This article was originally published here
Heart. Mar 31, 2022: heartjnl-2021-320696. doi: 10.1136/heartjnl-2021-320696. Online ahead of print.
OBJECTIVES: Cardiovascular diseases are one of the leading causes of mortality and morbidity in women. Despite this, even in contemporary research, female patients are poorly represented in trials. This study aimed to explore the reasons for gender disparity in heart failure (HF) trials.
METHODS: HF trials published in seven high-impact clinical journals (impact factor >20), between 2000 and 2020, were identified. Trials with more than 300 participants of both sexes were included. Large HF records, as well as population statistics, were also identified using the same criteria.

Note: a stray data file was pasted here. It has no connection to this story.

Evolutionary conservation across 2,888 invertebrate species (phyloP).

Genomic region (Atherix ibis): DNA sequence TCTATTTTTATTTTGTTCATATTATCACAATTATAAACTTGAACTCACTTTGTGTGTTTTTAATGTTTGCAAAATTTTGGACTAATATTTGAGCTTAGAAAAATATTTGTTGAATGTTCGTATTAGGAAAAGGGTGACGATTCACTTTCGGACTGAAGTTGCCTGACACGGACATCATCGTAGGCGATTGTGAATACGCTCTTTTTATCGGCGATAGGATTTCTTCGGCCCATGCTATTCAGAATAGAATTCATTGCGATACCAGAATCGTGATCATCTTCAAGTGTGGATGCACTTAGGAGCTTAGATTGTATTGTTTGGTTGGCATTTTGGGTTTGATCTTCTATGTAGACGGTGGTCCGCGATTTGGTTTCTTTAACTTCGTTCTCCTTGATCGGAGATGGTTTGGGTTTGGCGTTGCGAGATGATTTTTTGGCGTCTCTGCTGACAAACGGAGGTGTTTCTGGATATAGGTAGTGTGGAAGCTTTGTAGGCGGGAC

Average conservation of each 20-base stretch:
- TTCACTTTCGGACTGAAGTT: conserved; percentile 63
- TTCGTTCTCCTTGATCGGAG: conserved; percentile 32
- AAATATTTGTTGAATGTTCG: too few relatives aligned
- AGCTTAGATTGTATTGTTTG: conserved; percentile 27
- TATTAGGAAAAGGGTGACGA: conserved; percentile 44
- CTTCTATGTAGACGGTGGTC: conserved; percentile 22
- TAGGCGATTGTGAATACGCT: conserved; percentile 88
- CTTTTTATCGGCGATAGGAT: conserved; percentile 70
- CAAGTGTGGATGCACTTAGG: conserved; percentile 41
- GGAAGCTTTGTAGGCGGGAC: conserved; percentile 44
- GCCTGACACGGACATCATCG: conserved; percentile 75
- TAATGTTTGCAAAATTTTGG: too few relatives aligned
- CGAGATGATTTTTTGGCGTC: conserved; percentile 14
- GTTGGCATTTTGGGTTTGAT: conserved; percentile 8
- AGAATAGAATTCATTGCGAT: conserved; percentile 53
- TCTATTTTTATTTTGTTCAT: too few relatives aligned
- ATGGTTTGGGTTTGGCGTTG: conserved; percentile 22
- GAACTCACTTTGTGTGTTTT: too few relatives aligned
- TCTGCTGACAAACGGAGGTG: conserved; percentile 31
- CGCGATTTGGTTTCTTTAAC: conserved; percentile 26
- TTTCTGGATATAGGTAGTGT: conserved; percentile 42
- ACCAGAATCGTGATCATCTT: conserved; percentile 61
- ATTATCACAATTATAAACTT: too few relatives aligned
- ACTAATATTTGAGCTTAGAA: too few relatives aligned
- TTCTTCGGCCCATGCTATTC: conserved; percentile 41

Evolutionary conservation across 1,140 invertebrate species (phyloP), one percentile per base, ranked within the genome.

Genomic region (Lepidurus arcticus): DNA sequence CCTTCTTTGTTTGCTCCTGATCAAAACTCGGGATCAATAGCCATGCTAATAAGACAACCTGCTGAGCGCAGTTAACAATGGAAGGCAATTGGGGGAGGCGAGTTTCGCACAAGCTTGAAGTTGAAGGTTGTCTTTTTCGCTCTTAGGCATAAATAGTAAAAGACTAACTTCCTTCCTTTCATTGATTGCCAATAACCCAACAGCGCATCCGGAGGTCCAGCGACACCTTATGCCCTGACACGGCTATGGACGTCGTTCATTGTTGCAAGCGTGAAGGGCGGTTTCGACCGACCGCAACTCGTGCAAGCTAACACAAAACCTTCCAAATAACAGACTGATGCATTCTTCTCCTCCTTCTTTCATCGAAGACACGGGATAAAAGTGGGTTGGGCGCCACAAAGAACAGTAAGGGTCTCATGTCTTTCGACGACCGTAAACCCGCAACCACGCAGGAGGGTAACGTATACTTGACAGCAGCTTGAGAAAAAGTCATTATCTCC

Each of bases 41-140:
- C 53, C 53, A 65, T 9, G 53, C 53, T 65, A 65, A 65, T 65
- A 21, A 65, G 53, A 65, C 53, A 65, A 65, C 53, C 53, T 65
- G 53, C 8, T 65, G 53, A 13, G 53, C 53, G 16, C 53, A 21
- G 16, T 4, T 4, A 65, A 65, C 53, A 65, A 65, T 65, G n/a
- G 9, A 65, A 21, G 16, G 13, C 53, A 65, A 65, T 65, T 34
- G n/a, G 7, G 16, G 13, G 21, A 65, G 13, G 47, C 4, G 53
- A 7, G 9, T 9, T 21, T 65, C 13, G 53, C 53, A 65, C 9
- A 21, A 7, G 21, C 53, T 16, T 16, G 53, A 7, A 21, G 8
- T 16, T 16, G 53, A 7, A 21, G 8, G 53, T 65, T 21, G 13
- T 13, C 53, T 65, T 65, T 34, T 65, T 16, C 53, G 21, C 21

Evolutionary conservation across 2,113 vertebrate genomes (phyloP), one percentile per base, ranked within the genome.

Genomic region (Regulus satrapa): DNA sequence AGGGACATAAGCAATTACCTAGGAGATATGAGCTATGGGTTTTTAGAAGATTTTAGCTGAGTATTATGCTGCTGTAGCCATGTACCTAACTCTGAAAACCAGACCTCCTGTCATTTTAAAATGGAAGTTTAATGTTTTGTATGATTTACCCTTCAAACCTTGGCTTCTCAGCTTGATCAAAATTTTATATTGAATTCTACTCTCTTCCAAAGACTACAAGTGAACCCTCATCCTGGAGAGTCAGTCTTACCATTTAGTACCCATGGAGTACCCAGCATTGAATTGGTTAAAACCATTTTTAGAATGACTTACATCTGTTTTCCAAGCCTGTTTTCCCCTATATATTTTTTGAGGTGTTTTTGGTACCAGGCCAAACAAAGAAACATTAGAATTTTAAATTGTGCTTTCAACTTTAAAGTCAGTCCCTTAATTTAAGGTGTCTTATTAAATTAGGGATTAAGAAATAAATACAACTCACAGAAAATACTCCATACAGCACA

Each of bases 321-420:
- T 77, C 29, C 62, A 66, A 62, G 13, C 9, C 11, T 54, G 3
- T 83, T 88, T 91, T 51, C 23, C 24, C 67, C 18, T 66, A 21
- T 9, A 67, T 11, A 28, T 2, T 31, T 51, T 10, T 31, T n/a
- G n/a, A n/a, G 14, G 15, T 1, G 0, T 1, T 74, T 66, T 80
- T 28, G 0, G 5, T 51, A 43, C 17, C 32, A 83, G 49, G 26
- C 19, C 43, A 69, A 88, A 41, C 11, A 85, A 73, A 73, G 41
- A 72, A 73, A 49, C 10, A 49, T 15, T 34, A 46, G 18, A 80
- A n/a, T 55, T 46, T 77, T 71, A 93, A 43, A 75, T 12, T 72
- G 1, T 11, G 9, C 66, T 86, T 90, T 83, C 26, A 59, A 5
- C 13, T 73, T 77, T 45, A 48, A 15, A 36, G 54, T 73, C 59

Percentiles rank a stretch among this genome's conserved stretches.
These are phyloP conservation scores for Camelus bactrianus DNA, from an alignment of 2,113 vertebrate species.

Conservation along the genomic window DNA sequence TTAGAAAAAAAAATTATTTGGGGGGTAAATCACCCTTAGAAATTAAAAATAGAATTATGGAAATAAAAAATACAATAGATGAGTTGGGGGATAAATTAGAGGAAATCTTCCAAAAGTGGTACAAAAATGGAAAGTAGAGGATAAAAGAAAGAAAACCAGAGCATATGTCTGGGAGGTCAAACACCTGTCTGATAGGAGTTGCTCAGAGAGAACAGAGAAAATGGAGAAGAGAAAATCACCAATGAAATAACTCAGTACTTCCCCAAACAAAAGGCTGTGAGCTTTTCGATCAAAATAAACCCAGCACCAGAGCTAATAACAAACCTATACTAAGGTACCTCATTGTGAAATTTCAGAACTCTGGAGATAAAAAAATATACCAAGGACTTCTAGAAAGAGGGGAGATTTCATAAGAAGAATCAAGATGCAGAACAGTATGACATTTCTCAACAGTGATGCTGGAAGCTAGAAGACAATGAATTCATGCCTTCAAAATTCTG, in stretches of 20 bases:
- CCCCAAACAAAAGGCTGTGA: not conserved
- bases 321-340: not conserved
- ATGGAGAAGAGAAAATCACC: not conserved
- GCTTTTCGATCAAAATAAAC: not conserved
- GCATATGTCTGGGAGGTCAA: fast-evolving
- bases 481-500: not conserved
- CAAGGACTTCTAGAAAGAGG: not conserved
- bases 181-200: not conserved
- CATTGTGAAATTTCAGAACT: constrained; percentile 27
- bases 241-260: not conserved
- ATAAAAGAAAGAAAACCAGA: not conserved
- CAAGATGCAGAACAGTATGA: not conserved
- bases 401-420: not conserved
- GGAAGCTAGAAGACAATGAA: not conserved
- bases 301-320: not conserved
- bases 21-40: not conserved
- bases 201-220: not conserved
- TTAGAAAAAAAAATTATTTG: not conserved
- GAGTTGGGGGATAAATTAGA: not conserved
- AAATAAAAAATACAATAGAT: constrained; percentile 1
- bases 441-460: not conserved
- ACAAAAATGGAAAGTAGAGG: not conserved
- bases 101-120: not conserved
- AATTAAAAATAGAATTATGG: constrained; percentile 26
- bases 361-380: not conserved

RESULTS: We identified 146 heart failure trials, which included a total of 248,620 patients. The median proportion of patients was 25.8%, with the lowest proportions seen in trials of patients with ischemic cardiomyopathy (17.9%), severe systolic dysfunction (left ventricular ejection fraction (LVEF )
CONCLUSIONS: A significant gender disparity was identified in the HF trials, most noticeable in trials evaluating patients with severely reduced LVEF and ischemic etiology. This is likely due to a complex interplay between registration bias and biological variation. Moreover, the degree of these two aspects can vary according to the type of test. In the future, we should encourage all HF trials to evaluate their recruitment log and suggest the reasons for any reported gender disparities.